inmates (Strengthtec). It seems that by allowing prisoners to have these

luxuries, they are only making themselves stronger and making it easier for them

to escape. It may also be telling them that it is okay to go to prison. Another

bad thing about prisons is there is no segregation between HIV/Aids victims and

non HIV/Aids victims. Prisons around the world have grossly disproportionate

rates of HIV infection and of confirmed Aids cases. For example, in the United

States in 1994, there were 5.2 cases of Aids per 1,000 prisoners. This is nearly

six times the incidence found in the general adult population (Human Rights

Watch). Not only do people entering prison tend to have a relatively high

incidence of HIV, prisons provide a perfect breeding ground for transmission of

the virus. High risk behaviors, such as injecting-drug use and unprotected sex,

including coerced sex, are common in prisons around the word. Health care is

usually substandard and sometimes nonexistent. Rather than providing prisoners

with prevention tools, notably condoms for safe sex, and liquid bleach for

sterilizing needles and syringes, prison administrators frequently bar the entry

of these items. Even HIV/Aids education, which could help prisoners understand

their vulnerability to the virus, is rarely found in the world?s prisons

(Human Rights Watch). There is also the question of private prisons, and whether

they are worth having. With promises of big savings, private prisons seem to

offer a solution. But opponents of private prisons say that the truth lies where

the money is. For private corrections business, inmates equal dollars. When the

profit is being jeopardized when there aren?t enough inmates, private

facilities will take anyone from anywhere to ensure that their revenues exceed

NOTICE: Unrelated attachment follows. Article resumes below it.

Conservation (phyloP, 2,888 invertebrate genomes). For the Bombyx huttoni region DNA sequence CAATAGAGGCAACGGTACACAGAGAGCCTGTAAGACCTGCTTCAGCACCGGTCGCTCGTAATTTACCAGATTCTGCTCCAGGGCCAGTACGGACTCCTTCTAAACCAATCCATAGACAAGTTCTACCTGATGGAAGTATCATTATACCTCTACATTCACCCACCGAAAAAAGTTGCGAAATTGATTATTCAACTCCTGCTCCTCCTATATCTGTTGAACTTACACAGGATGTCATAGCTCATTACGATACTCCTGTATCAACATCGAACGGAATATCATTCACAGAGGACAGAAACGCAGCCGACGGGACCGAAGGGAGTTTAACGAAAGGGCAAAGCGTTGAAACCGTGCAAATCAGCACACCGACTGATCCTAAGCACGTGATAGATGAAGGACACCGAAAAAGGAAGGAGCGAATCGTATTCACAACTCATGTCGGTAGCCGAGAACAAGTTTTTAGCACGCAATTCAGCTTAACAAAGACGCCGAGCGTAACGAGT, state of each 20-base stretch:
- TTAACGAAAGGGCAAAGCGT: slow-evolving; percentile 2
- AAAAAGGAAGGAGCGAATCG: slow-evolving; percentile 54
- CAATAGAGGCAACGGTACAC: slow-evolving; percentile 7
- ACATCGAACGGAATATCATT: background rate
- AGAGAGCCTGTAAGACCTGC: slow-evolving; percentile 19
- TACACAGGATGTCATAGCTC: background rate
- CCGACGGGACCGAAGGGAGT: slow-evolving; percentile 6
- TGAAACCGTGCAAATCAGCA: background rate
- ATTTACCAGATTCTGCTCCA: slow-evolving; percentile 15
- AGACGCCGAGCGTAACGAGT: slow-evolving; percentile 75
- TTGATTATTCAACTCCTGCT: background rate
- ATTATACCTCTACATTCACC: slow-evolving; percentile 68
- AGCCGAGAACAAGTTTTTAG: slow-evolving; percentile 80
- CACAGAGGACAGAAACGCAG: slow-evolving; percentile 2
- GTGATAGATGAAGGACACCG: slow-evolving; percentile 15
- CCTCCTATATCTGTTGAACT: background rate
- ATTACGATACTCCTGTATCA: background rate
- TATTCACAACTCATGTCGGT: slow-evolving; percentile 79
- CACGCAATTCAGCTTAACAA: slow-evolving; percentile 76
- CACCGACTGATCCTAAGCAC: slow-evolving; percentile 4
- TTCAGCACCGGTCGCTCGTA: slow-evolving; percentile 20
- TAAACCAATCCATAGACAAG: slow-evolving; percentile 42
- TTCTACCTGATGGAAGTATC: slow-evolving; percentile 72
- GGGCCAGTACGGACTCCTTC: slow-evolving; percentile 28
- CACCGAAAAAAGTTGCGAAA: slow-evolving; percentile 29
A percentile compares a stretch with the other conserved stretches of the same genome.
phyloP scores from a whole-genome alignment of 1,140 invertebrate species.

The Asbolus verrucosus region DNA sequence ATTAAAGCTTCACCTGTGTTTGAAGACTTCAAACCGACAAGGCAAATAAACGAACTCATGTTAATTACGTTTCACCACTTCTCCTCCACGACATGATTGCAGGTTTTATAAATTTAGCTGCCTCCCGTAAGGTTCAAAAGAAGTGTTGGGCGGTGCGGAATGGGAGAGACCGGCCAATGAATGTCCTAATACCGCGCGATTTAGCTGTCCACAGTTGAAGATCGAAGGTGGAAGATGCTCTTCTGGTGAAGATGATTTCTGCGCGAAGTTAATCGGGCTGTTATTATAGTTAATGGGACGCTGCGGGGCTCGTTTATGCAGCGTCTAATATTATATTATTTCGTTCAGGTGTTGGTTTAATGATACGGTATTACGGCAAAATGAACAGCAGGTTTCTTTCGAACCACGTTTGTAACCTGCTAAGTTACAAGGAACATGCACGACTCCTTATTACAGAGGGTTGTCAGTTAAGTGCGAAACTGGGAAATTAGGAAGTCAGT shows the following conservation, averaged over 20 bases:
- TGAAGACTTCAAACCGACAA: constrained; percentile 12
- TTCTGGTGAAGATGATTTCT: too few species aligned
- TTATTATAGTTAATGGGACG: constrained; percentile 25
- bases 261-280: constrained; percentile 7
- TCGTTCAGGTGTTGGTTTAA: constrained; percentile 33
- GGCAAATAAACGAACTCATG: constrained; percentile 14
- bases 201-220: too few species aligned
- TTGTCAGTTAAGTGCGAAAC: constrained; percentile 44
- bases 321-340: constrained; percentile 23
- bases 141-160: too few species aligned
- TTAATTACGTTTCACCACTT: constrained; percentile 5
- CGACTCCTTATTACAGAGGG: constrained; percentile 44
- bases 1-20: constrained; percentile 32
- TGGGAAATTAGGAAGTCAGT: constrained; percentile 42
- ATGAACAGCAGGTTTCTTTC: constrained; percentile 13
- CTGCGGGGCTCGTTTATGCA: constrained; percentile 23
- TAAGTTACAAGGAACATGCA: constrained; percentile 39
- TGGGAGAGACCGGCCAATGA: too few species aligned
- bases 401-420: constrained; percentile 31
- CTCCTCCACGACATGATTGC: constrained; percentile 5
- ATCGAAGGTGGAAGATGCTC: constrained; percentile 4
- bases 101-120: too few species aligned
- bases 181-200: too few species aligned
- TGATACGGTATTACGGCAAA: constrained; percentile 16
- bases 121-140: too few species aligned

their expenses, regardless of the inmate?s classification or whether or not

the facility and staff are prepared for them (Corrections.com). Some feel that

some issues are being ignored when comparing the costs of operating private

facilities and the costs of operating public facilities. These include the

amount spent on government monitoring of private operations which is conducted

by government personnel, unemployment benefits for former corrections officers

who lose their position as a result of the private takeover, the continued

reliance by private firms on government services to address issues such s public

health problems, riots, employee strikes, and chasing after escapees (Corrections.com).

Some private corrections firms may under represent projected costs and over

represent estimated savings to generate new business and beat out their

competition. So it seems, that prisons should not become private prisons after

all. The rise in the prison population in recent years Is remarkable given that

crime rates have been falling nationally since 1992. With less crime, one would

assume that fewer people would be sentenced to prison. This has been overridden

by the increasing impact of lengthy mandatory sentencing policies. Such as,

mandatory minimums, the ?three strikes? policies, and ?truth in

sentencing,? which requires certain offenders to serve 85% of their prison

sentence (Sentencingproject.com). Due to the fact that prisoners are starting to

serve more of their terms, they are getting tired of waiting around in prison.

There is overcrowding, causing uneasiness in prison gangs, because they are

having to integrate. Prisoners are being taught by other prisoners tricks of the

trade, and are coming out worse criminals than they were before. They are also

coming out bigger than they were before because they are allowed things such as

weight machines and gymnasiums. And why wouldn?t someone like to go to prison?

In prison everything is free, and it?s an easy life. Therefore, I don?t

believe that putting more people in prison for more and more crimes is the

answer. Prisons don?t deter people from committing crimes, they only teach

them better crimes.

http://www.mcc.org/ http://www.sentencingproject.org/ http://www.esva.net/

http://www.csmonitor.com/ http://www.ojp.usdoj.gov/bjs/ http://www.ncjrs.org/homepage.htm

http://www.corrections.com/